Wednesday, 13 March 2013

Drought disrupts construction work in city - Source LT

People forced to migrate to cities

The real estate industry in the city is facing a severe setback due to the drought situation, as the lack of water for construction purposes has paralysed around 80 per cent of the housing projects in the city.
It may be noted that the prices of construction material and labour charges have increased in the past two years, which had already had an adverse impact on the construction business. 
Now, the unavailability of water for construction has further paralysed housing projects. Only projects with access to ample water from borewells are able to run smoothly, while work on the remaining projects has been disrupted.
Builders who have completed around 80 per cent of the work on their projects are anxious to finish the remaining work at the earliest. Many others have stopped work for four months during summers and will resume working on the projects only after monsoon.
Other industries that are related to the construction industry have also been affected by the drought. These industries include plumbing, labour contracting, wielding, painting, furniture, hardware, tiles and electricity.
Furthermore, builders who have completed their projects have now been compelled to sell them to customers at a lower price.
Builder Rupesh Agrawal said, "Work on many projects has stopped due to the lack of water. The cost of fetching water from the wells through the electric motors is not affordable."
Devanand Kotgire said, "The real estate industry had several expectations from the Union budget which were not fulfilled. The city's development will gather momentum if there is a boom in the real estate industry. The proposed DMIC project will definitely help bring about such a boom." New technology to reduce water used for construction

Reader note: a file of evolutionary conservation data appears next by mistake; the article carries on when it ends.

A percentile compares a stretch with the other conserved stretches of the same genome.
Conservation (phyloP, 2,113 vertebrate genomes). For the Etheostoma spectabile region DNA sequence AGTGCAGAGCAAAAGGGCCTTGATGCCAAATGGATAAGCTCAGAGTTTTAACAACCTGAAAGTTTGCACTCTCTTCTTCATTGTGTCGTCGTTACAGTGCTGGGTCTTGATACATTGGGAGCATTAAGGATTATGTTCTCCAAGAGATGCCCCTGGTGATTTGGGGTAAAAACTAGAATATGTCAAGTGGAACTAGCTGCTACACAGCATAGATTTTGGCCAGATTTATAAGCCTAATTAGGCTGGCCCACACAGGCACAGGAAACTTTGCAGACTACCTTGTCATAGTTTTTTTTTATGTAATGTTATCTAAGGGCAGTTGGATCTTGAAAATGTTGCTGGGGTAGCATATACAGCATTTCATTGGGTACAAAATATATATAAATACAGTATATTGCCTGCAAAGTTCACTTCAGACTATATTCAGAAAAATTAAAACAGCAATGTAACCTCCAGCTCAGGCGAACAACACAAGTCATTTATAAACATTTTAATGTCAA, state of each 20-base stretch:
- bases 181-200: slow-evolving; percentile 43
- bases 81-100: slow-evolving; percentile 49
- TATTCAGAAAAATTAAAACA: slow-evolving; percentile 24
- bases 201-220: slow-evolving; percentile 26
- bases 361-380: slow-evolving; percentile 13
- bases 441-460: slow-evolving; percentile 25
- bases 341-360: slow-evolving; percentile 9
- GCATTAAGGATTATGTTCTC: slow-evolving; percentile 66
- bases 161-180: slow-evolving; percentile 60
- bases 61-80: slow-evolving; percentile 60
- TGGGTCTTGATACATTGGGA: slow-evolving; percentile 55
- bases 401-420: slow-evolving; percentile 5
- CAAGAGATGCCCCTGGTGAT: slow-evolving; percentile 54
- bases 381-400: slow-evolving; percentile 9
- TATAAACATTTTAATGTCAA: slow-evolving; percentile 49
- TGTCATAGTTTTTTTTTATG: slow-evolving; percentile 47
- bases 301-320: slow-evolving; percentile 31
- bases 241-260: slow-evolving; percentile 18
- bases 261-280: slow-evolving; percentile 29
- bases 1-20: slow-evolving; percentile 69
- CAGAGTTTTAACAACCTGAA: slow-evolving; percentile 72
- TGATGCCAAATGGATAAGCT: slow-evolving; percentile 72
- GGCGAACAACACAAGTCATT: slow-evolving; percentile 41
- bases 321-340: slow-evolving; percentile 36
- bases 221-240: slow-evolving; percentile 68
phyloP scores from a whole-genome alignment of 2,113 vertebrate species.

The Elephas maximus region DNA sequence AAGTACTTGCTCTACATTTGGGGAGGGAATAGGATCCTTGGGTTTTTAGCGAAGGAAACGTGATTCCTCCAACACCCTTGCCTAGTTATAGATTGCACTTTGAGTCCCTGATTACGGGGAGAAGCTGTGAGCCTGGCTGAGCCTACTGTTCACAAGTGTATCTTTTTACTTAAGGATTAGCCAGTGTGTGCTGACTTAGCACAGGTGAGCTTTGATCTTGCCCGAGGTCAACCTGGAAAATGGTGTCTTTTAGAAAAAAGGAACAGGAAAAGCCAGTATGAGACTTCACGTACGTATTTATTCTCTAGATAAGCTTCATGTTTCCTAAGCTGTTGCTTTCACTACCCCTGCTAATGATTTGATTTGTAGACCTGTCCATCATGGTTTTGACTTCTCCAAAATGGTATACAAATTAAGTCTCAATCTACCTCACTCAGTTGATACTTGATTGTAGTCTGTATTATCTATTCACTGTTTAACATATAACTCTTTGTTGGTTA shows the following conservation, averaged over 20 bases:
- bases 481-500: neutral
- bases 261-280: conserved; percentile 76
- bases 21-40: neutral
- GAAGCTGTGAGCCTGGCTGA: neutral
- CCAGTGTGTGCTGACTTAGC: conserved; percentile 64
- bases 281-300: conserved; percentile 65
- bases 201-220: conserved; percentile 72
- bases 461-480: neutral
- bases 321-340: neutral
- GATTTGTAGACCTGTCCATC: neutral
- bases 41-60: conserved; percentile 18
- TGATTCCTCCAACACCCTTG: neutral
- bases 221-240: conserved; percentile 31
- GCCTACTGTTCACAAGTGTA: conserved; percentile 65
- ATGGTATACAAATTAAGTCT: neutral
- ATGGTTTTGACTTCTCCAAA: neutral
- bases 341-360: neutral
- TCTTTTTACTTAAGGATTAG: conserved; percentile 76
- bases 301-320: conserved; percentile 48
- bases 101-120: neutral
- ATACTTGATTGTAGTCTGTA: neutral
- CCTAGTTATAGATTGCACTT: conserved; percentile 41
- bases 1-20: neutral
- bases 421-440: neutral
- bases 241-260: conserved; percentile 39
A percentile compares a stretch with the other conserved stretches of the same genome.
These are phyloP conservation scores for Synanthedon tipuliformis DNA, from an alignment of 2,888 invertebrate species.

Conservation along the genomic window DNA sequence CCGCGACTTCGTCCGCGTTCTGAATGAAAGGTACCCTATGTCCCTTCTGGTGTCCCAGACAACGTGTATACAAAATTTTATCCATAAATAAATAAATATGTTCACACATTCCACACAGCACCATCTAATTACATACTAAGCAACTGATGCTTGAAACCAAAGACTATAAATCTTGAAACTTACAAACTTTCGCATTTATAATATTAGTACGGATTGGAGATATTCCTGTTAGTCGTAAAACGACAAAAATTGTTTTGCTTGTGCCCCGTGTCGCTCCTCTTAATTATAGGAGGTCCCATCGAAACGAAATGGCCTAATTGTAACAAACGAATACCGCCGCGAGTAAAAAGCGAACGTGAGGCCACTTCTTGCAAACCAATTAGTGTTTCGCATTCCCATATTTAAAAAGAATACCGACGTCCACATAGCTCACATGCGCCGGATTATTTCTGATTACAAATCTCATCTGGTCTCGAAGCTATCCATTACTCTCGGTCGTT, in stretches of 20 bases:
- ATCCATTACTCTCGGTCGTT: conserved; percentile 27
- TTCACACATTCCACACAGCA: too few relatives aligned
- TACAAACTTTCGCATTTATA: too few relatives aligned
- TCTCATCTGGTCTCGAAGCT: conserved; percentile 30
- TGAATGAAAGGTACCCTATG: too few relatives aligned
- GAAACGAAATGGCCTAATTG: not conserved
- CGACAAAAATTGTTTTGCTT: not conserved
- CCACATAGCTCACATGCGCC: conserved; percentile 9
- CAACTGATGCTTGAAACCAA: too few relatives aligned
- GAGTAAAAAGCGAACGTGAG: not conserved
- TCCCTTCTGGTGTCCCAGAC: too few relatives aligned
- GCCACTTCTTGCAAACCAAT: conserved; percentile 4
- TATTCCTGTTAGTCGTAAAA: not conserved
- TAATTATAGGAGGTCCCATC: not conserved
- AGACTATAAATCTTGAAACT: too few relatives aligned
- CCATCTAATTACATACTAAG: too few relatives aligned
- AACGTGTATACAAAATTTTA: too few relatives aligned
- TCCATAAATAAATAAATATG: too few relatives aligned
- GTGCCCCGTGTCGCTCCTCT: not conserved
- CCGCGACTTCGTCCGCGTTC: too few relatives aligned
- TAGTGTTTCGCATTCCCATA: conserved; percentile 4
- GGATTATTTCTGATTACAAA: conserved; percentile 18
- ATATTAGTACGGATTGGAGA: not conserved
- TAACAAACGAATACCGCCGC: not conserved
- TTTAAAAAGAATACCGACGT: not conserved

A new technology which reduces the quantity of water used for the construction business has emerged in the market. If crash sand AAC blocks are used for construction, they reduce the water consumption. With the AAC blocks, there is no need to apply plaster on the walls and instead, POP is done. Several builders and developers are using this technique to tackle the drought situation.

Villagers from drought-hit parts of the district have started migrating to cities in the search of livelihood.
As jobs in companies are difficult to come by and are available for skilled labourers, these migrants are seen doing whatever petty works they manage to get in city markets. 
The other reason is that most of the industries are also facing a slump owing to the global economic slowdown and hence are incapable to offer jobs to these migrants. A majority of whom are from Osmanabad, Beed and Jalna districts, which are worst hit. 
Migrants are seen at TV Centre, Shahgunj, Kamgar Chowk, Waluj Oasis Chowk, Ranjangaon and other places searching for work. They are proving to be a blessing in disguise for construction contractors who are hiring them at very low wages. 
Still many people fail to get work as the supply of workers has exceeded the demand owing to the migration. On the contrary, small scale industries are facing a problem of lack of skilled workers. 
"It is the responsibility of the government to stop the migration of villagers by providing them with water and employment," said Laxman Sakrudkar, a labour leader.
"On one hand, the situation is very severe in villages and on the other people are not getting work in the city," said Subhash Patil, another labour leader, adding that unless the government takes steps to mitigate the situation, it might lead to a law and order problem. Majority of migrants hail from Osmanabad, Beed and Jalna districts
Unable to get work as supply of workers far exceeds demand
Govt should mitigate situation before it gets worse and creates a law and order problem, says labour leader

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